To me kecapi suling is the perfect background music for a nice Sundanese meal of nasi timbel with tahu, tempe and gurame. Many hotels in Bandung also have live Sundanese ensembles playing at the lobby, which helps to add an ethnic feel to the atmosphere besides soothing the weary traveller with the magic of their languorous music.

The slow undulation of a suling melody over the subtle twang of kecapi strings, urged on by the rhythmic pounding of the gamelan degung is an aural blend that seeps gently into one's soul, bringing a deep sense of inner peace; it is a pleasurable calm that arises naturally, not unlike being caressed by the cool breeze that rolls down from the hills of Parahyangan.

Sundanese instrumental music is often used in Indonesian spas and health clubs to lull you into a blissful stupor while mojang priangan masseues slowly spread ylang-ylang over your body and tease the strain out of your tired muscles.

Everytime my thoughts go to Indonesia, and especially Bandung, the center of Western Javanese culture, soft strains of Sundanese music would automatically fill my head. To me, the music represents the soul of the Sundanese people, full of grace and provincial simplicity--qualities increasingly lost in today's world.

Again, I'm writing like a hopeless romantic, longing for a pastoral paradise that does not exist anymore. But through Sundanese music, I can recapture at least a bit of that elusive dream: of misty mountains and fertile farmlands, of verdant vales filled with sun-glittered streams--those dying strains of the Sundanese soul!

Wednesday, February 09, 2005

Fireworks and Incense

Fireworks and Incense

It's strange how people still bother to give me angpows during Chinese New Year. I realized yesterday that I still have not opened last year's angpows! Even when I was a kid, I never really did look forward to receiving angpows; everytime I received one, I'd chuck it into my drawer and would instantly forget about it. Perhaps I should make it a point to donate my angpows to charity next time.

I suppose there's more pleasure in giving than receiving. But being single, I'm not qualified to give out angpows yet--that privilege belongs only to those who possess the "good fortune" of being married.

So every year I continue pocketing these red packets from relatives and couples who will without fail take the opportunity to advise me to do something about my prolonged state of bachelorhood. I don't really bother, because I treat their remarks like how I treat those angpows--receive and forget.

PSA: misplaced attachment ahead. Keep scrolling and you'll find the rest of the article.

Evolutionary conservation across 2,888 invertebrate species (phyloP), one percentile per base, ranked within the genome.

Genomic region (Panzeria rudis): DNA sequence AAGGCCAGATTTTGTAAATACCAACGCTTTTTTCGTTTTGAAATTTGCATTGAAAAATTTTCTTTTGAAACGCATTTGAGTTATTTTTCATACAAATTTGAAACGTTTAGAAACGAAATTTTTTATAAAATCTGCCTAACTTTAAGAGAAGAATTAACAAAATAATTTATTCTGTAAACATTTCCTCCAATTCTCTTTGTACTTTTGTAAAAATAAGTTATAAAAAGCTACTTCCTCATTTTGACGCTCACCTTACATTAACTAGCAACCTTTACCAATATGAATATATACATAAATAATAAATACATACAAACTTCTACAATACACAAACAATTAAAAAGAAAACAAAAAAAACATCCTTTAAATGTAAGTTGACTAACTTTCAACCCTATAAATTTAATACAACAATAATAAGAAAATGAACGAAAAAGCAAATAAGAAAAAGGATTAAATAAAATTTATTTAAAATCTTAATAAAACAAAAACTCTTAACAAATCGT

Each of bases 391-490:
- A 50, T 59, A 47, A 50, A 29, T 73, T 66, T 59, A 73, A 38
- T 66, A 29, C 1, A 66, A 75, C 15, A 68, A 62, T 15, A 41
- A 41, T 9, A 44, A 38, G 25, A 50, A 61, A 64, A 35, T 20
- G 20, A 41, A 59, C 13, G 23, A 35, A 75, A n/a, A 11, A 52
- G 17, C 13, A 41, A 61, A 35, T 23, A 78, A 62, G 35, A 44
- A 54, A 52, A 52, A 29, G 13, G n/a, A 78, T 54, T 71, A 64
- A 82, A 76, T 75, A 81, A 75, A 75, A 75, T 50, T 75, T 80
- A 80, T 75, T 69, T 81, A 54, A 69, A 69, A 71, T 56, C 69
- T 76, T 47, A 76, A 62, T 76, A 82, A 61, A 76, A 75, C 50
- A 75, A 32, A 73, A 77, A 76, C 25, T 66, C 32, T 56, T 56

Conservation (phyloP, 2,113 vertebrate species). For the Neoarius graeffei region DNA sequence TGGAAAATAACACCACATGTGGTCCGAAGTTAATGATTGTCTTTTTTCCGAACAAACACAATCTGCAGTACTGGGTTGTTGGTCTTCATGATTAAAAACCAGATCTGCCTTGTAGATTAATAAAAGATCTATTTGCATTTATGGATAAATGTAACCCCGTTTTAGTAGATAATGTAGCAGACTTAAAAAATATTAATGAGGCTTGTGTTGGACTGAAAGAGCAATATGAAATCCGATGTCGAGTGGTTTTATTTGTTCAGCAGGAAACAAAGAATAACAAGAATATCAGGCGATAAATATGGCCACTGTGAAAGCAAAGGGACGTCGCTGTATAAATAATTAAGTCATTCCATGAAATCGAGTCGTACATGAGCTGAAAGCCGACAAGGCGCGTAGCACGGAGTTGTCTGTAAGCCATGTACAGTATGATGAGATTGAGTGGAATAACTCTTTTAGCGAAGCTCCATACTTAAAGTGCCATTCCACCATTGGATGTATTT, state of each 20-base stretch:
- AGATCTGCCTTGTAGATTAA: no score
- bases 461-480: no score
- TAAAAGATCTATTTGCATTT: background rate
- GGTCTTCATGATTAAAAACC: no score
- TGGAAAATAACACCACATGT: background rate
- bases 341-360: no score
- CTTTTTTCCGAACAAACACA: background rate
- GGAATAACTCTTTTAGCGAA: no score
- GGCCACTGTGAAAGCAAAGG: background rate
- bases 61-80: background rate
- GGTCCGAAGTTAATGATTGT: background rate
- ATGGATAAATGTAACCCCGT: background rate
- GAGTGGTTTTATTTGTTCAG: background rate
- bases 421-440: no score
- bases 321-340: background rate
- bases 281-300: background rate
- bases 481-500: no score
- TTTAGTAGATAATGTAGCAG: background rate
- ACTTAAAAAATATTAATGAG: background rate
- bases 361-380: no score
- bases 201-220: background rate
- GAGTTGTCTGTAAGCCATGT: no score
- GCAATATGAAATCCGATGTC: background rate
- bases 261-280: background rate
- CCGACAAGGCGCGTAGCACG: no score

One day when I have the time and inclination, I'll take the trouble to open up all the red packets that I've accumulated in my drawer and who knows, I might find enough there for me to retire. Perhaps then I'd start doing something about my bachelorhood :-)

But there must be something that I like about Chinese New Year. Let me think... as a kid, I used to like the fireworks. These days I find them kind of disturbing--they remind me of gunfire and bombs. It pains me to hear of children getting hurt playing fireworks every festive season. But I can understand the excitement that kids find in them. Sometimes the smell of fireworks do bring back nostalgic memories of my own childhood...

Once upon a time, I used to think that life should be lived like fireworks: one strives to pursue one's ideals to the very extreme and one must not shy to go out in a blaze of splendour. That is a very romantic notion of life, inspired by Byron, Rousseau and perhaps even James Dean.

These days I'm a much more mellowed person. I don't even see myself as a candle, glowing steadily in the dark; instead I'll be very happy if I can be likened to a stick of incense, burning and spreading its fragrance ever so quietly, into the night air.

And with every word that I write on this blog, perhaps a bit of that fragrance gets spread into cyberspace too.

Tuesday, February 08, 2005

Spiritual By-Products

Spiritual By-Products

Chinese New Year celebrations are always noisy and boisterous. The Chinese like things to be loud, grand and full of gaiety. Not a hint of gloom or doom is to be admitted during the festivities.